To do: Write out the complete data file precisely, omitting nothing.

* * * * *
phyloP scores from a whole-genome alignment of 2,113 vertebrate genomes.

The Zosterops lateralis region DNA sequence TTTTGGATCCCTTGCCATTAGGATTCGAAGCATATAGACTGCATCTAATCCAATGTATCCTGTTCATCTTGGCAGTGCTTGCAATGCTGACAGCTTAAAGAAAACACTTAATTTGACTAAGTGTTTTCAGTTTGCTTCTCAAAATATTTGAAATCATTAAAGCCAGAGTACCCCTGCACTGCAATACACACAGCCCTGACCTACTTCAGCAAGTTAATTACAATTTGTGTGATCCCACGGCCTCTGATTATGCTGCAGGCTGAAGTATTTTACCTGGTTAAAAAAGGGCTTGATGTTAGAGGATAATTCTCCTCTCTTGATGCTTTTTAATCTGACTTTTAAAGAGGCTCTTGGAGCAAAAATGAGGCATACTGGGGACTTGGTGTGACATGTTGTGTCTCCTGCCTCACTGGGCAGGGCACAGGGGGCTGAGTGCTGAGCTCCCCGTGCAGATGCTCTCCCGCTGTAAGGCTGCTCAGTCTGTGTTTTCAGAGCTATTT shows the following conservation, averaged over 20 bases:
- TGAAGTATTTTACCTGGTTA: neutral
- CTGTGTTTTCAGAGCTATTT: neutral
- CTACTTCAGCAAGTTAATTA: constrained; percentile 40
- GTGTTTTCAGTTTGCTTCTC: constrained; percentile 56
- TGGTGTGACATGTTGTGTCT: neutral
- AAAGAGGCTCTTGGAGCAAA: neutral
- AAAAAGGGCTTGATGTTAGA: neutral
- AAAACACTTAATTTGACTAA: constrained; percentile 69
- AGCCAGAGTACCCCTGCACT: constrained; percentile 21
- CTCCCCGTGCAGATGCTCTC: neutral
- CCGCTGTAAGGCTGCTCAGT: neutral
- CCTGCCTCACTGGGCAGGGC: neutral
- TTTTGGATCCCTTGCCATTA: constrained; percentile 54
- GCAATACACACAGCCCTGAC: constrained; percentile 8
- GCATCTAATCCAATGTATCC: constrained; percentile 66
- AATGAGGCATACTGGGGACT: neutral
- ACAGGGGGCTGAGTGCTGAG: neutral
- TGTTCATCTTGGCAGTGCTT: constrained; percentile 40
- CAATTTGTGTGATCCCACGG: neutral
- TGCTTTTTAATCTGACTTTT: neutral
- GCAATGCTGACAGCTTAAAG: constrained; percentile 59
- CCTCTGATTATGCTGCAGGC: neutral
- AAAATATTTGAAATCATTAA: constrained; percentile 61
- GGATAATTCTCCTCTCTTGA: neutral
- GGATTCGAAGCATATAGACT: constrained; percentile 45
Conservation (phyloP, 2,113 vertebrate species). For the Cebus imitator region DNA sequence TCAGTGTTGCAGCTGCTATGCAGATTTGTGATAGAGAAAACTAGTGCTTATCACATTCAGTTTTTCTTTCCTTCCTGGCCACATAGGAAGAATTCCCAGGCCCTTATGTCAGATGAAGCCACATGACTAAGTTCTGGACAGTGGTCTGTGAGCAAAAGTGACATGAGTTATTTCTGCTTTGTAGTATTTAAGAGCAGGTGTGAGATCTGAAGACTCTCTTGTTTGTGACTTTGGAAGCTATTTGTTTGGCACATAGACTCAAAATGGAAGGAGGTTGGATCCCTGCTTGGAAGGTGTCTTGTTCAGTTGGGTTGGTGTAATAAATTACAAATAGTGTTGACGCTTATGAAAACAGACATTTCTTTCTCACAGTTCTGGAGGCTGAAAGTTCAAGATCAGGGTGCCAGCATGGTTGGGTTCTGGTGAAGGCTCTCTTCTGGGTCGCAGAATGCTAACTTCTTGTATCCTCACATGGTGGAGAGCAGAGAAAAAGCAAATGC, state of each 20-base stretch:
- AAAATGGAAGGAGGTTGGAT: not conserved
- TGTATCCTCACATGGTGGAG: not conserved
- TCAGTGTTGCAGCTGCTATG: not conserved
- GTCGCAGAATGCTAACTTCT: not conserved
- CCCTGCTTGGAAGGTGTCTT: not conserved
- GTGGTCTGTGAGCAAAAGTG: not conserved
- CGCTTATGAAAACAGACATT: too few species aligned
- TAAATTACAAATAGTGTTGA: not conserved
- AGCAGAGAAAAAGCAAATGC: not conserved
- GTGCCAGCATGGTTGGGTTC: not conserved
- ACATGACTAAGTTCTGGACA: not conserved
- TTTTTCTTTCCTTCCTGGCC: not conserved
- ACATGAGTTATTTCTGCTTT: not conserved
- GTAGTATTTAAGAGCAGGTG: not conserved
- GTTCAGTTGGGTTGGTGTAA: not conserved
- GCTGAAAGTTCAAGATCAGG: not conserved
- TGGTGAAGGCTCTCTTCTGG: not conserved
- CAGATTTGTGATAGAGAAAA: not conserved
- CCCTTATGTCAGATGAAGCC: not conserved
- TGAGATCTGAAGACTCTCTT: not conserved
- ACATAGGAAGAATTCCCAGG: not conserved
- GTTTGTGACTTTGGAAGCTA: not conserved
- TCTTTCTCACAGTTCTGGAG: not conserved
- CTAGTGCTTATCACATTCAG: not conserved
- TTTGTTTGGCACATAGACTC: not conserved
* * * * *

phyloP scores from a whole-genome alignment of 2,113 vertebrate genomes.

The Zosterops lateralis region DNA sequence TTTTGGATCCCTTGCCATTAGGATTCGAAGCATATAGACTGCATCTAATCCAATGTATCCTGTTCATCTTGGCAGTGCTTGCAATGCTGACAGCTTAAAGAAAACACTTAATTTGACTAAGTGTTTTCAGTTTGCTTCTCAAAATATTTGAAATCATTAAAGCCAGAGTACCCCTGCACTGCAATACACACAGCCCTGACCTACTTCAGCAAGTTAATTACAATTTGTGTGATCCCACGGCCTCTGATTATGCTGCAGGCTGAAGTATTTTACCTGGTTAAAAAAGGGCTTGATGTTAGAGGATAATTCTCCTCTCTTGATGCTTTTTAATCTGACTTTTAAAGAGGCTCTTGGAGCAAAAATGAGGCATACTGGGGACTTGGTGTGACATGTTGTGTCTCCTGCCTCACTGGGCAGGGCACAGGGGGCTGAGTGCTGAGCTCCCCGTGCAGATGCTCTCCCGCTGTAAGGCTGCTCAGTCTGTGTTTTCAGAGCTATTT shows the following conservation, averaged over 20 bases:
- TGAAGTATTTTACCTGGTTA: neutral
- CTGTGTTTTCAGAGCTATTT: neutral
- CTACTTCAGCAAGTTAATTA: constrained; percentile 40
- GTGTTTTCAGTTTGCTTCTC: constrained; percentile 56
- TGGTGTGACATGTTGTGTCT: neutral
- AAAGAGGCTCTTGGAGCAAA: neutral
- AAAAAGGGCTTGATGTTAGA: neutral
- AAAACACTTAATTTGACTAA: constrained; percentile 69
- AGCCAGAGTACCCCTGCACT: constrained; percentile 21
- CTCCCCGTGCAGATGCTCTC: neutral
- CCGCTGTAAGGCTGCTCAGT: neutral
- CCTGCCTCACTGGGCAGGGC: neutral
- TTTTGGATCCCTTGCCATTA: constrained; percentile 54
- GCAATACACACAGCCCTGAC: constrained; percentile 8
- GCATCTAATCCAATGTATCC: constrained; percentile 66
- AATGAGGCATACTGGGGACT: neutral
- ACAGGGGGCTGAGTGCTGAG: neutral
- TGTTCATCTTGGCAGTGCTT: constrained; percentile 40
- CAATTTGTGTGATCCCACGG: neutral
- TGCTTTTTAATCTGACTTTT: neutral
- GCAATGCTGACAGCTTAAAG: constrained; percentile 59
- CCTCTGATTATGCTGCAGGC: neutral
- AAAATATTTGAAATCATTAA: constrained; percentile 61
- GGATAATTCTCCTCTCTTGA: neutral
- GGATTCGAAGCATATAGACT: constrained; percentile 45
Conservation (phyloP, 2,113 vertebrate species). For the Cebus imitator region DNA sequence TCAGTGTTGCAGCTGCTATGCAGATTTGTGATAGAGAAAACTAGTGCTTATCACATTCAGTTTTTCTTTCCTTCCTGGCCACATAGGAAGAATTCCCAGGCCCTTATGTCAGATGAAGCCACATGACTAAGTTCTGGACAGTGGTCTGTGAGCAAAAGTGACATGAGTTATTTCTGCTTTGTAGTATTTAAGAGCAGGTGTGAGATCTGAAGACTCTCTTGTTTGTGACTTTGGAAGCTATTTGTTTGGCACATAGACTCAAAATGGAAGGAGGTTGGATCCCTGCTTGGAAGGTGTCTTGTTCAGTTGGGTTGGTGTAATAAATTACAAATAGTGTTGACGCTTATGAAAACAGACATTTCTTTCTCACAGTTCTGGAGGCTGAAAGTTCAAGATCAGGGTGCCAGCATGGTTGGGTTCTGGTGAAGGCTCTCTTCTGGGTCGCAGAATGCTAACTTCTTGTATCCTCACATGGTGGAGAGCAGAGAAAAAGCAAATGC, state of each 20-base stretch:
- AAAATGGAAGGAGGTTGGAT: not conserved
- TGTATCCTCACATGGTGGAG: not conserved
- TCAGTGTTGCAGCTGCTATG: not conserved
- GTCGCAGAATGCTAACTTCT: not conserved
- CCCTGCTTGGAAGGTGTCTT: not conserved
- GTGGTCTGTGAGCAAAAGTG: not conserved
- CGCTTATGAAAACAGACATT: too few species aligned
- TAAATTACAAATAGTGTTGA: not conserved
- AGCAGAGAAAAAGCAAATGC: not conserved
- GTGCCAGCATGGTTGGGTTC: not conserved
- ACATGACTAAGTTCTGGACA: not conserved
- TTTTTCTTTCCTTCCTGGCC: not conserved
- ACATGAGTTATTTCTGCTTT: not conserved
- GTAGTATTTAAGAGCAGGTG: not conserved
- GTTCAGTTGGGTTGGTGTAA: not conserved
- GCTGAAAGTTCAAGATCAGG: not conserved
- TGGTGAAGGCTCTCTTCTGG: not conserved
- CAGATTTGTGATAGAGAAAA: not conserved
- CCCTTATGTCAGATGAAGCC: not conserved
- TGAGATCTGAAGACTCTCTT: not conserved
- ACATAGGAAGAATTCCCAGG: not conserved
- GTTTGTGACTTTGGAAGCTA: not conserved
- TCTTTCTCACAGTTCTGGAG: not conserved
- CTAGTGCTTATCACATTCAG: not conserved
- TTTGTTTGGCACATAGACTC: not conserved